Closer to home, AI and other technologies are also likely to start helping individuals better protect their own digital security and privacy. AI could be embedded into mobile phones to help warn users if certain actions are risky. For example, when you set up a new email account, your phone might automatically warn you to set up two-factor authentication. “Over time, such security-based AI could also help people better understand the trade-offs involved when they give up personal information in exchange for the use of an application or other ancillary benefits,” Love says.
The year ahead
Though it is hard to predict what Blackhats have in their plans for 2019, we can expect more targeted cyber attacks in private sector along with sophisticated cyber warfare targeting organisations with critical infrastructure and important data, says Raekos.
“Without a doubt, there will be many more data breaches despite the newly applied regulations like GDPR. On top these, the constant increase of IoT devices both on company networks and homes along with the vulnerabilities that do exist in most of them will spark the interest of attackers,” he adds.
SMEs are also increasingly on the crosshairs of sophisticated attackers. In the past, advanced attacks took substantial effort to orchestrate, which made enterprises the only targets worth investing in attempting to breach, Roy of Paladion observes. However, automation has reduced the effort required to deploy sophisticated attacks, and enterprises have invested heavily in their internal defence, making them much harder targets, he adds.
In 2019, attackers will break into industrial IoT devices by attacking the underlying cloud infrastructure.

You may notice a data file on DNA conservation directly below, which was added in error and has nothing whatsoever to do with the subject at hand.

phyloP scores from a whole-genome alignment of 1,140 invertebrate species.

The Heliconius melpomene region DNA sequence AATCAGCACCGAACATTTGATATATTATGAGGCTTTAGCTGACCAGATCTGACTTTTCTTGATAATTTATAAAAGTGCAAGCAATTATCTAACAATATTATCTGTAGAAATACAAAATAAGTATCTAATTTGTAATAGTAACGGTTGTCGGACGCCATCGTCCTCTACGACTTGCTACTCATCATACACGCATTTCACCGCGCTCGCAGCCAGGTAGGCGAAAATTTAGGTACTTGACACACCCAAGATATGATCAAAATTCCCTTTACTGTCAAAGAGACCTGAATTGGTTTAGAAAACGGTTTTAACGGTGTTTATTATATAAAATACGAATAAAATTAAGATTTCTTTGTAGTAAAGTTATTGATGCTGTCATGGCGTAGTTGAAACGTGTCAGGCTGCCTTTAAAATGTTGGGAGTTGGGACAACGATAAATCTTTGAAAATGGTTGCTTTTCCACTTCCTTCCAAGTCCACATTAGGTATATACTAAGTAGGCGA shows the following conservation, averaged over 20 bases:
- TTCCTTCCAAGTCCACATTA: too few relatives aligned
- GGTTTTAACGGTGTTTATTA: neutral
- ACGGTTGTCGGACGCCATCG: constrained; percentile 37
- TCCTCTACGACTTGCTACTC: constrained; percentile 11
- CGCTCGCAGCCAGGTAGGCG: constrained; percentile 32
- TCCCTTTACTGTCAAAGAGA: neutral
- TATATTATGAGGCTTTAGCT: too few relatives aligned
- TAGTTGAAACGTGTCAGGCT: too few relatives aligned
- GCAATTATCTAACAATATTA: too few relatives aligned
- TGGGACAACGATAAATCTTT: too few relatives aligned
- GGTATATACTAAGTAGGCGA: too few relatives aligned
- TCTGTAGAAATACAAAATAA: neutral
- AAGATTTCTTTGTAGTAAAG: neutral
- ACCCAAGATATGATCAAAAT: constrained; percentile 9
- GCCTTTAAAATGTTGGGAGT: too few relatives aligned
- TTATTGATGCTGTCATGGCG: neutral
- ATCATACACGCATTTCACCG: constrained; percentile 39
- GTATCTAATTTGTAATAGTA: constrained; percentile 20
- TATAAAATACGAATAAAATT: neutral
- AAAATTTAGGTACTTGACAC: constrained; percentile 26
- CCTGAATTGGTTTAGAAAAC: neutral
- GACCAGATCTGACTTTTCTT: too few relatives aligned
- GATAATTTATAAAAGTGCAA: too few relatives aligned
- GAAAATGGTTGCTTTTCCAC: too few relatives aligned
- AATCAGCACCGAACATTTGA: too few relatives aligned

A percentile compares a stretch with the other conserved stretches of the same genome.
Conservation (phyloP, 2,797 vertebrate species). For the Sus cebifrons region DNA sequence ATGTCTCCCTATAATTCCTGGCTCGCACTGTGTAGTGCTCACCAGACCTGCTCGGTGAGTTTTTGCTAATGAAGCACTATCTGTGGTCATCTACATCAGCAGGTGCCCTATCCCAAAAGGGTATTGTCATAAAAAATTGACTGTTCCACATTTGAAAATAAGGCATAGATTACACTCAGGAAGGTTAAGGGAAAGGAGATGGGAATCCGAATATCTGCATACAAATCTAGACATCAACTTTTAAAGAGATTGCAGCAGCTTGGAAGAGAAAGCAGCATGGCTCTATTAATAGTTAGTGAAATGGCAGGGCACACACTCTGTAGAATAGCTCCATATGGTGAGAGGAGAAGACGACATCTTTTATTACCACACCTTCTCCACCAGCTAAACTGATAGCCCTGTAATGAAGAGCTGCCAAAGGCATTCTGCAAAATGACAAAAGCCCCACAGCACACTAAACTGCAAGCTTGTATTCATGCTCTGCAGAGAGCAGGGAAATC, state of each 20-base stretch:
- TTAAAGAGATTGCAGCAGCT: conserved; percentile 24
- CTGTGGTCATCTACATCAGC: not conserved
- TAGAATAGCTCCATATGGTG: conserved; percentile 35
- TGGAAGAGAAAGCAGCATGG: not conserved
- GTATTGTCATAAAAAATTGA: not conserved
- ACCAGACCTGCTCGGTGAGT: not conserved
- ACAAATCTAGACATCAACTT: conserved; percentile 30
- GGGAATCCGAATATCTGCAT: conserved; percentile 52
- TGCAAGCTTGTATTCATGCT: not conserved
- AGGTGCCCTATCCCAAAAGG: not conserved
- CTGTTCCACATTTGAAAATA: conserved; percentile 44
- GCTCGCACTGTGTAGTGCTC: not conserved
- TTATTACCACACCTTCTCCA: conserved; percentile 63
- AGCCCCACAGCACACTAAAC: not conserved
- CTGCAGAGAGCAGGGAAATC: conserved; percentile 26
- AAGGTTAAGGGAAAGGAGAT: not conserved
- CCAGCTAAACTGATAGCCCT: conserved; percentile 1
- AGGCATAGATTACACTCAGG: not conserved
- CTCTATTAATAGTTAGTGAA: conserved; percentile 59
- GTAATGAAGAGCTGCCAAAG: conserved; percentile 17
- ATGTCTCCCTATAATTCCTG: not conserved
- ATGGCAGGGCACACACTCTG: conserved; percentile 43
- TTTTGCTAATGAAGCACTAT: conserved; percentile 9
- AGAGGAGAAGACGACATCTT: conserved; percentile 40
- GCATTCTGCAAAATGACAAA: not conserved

This is much more desirable for an attacker since it represents a much bigger payday once access is obtained to the underlying systems of these multi-tenanted, multi-customer environments, warns Ibrahim.
“There are three issues at play here: the increasing network connectivity to edge computing; the difficulty in securing these devices as more compute moves out to the edge, as they do in remote facilities and IoT devices; and the exponential number of devices connecting to the cloud for updates and maintenance,” he adds.
Trust will be a common theme for 2019. For all the damage cyber-attacks are capable of—the undermining of physical systems, digital disruption, and the loss of valuable data and intellectual property (IP)—nothing is more detrimental to society than the cost of severed trust, says Forcepoint’s Ibrahim. “Trust is the difference between innovation and IP loss, between an organisation’s long-term success or failure,” he adds.
2018 was a precursor to how technology can be used for and against defence. The coming year will be a true war of wits as both threat actors and security teams battle for the control of corporate assets.